Decarbonisation Technology - November 2023 Issue

In September 2023, the IEA announced an updated Net Zero Roadmap (available at, which shows that due to record growth in clean energy technologies, it is still possible to limit global warming to 1.5ºC. This seems somewhat contrary to earlier reports from the IPCC and others, which project that we are likely to hit 1.5ºC in the next five years. The IEA itself reports that many of the required actions to meet net zero are not on track. Credible commentators talk about a 1.5ºC overshoot and consider massive amounts of carbon dioxide (CO₂) drawdowns will be essential if we are to ultimately stabilise our climate. The difference between the IEA’s Roadmap and its tracking reports is that the Roadmap lays out what is needed to achieve the desired ‘possible’ outcome, whereas the tracking reports monitor actual progress and then assess what is probable. In a sense, the IEA has laid out a new challenge: to turn the possible into the probable. To paraphrase the IEA, it will take ‘strong international co-operation’ and ‘Governments need to separate climate from geopolitics’. Politicians must stay the course and recognise that investment in the energy transition and clean energy infrastructure is essential for social stability and economically prudent. Acting now will avoid much higher costs in the longer term. Decarbonisation Technology magazine brings together the global community working to deliver the energy transition by sharing the progress in developing and deploying clean energy technologies and implementing policies that drive and support the transition. This edition has a focus on maritime transport, with articles on the International Maritime Organization’s revised GHG strategy and developments in new marine engines designed for flexibility to use a range of low-carbon fuels. The importance of regulatory support for the emerging hydrogen economy is discussed, with a call for alignment on global standards. The importance of hydrogen hubs within industrial clusters is also highlighted. This last point is exemplified in the article on the Andalusian Green Hydrogen Valley and the hydrogen corridor between South and North Europe. As the IEA stresses, there is little point in the drawdown of CO 2 unless we also minimise CO 2 emissions by transitioning to renewable energy sources and capturing the carbon from residual fossil fuel combustion during the transition. In this context, research into minimising carbon emissions from concrete production is also valuable. Returning to the IEA Net Zero Roadmap, we need to accelerate investments in renewable energy production, drive for energy efficiency, and minimise methane emissions as well as CO₂ during the transition.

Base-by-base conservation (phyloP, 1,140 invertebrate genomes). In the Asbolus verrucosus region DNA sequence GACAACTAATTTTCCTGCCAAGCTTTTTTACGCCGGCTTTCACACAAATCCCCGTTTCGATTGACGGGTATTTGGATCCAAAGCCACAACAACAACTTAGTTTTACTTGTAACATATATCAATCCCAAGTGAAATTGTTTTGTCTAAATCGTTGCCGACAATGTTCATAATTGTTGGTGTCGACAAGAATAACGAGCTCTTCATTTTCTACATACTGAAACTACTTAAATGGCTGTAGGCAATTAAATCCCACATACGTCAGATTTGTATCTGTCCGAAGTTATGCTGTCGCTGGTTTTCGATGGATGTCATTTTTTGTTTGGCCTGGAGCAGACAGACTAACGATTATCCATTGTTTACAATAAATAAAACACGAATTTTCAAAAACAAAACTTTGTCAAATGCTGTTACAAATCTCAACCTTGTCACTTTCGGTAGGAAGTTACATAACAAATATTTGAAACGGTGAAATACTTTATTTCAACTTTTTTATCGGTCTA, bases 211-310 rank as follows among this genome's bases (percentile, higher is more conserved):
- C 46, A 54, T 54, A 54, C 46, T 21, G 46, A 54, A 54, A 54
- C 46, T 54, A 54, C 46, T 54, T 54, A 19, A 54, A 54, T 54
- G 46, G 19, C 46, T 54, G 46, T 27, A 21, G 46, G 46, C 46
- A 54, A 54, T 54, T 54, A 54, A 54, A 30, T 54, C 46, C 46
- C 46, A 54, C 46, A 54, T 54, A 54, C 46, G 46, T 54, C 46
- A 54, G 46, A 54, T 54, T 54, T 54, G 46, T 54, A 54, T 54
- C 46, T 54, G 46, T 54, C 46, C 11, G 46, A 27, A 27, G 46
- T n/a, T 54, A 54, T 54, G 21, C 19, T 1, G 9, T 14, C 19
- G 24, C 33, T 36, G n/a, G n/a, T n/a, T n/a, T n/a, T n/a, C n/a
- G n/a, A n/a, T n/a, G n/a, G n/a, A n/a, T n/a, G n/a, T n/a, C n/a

Managing Editor Rachel Storry tel +44 (0)7786 136440

Consulting Editor Robin Nelson robin.nelson@

Editorial Assistant Lisa Harrison

Graphics Peter Harper

Business Development Director Paul Mason tel +44 844 5888 771

Managing Director Richard Watts

EMAP, 10th Floor Southern House Wellesley Grove, Croydon CR0 1XG

Cover Story nVent is proud of its mission-critical role in the energy transition. Our high-performance products and solutions help build a more sustainable and electrified world.


Powered by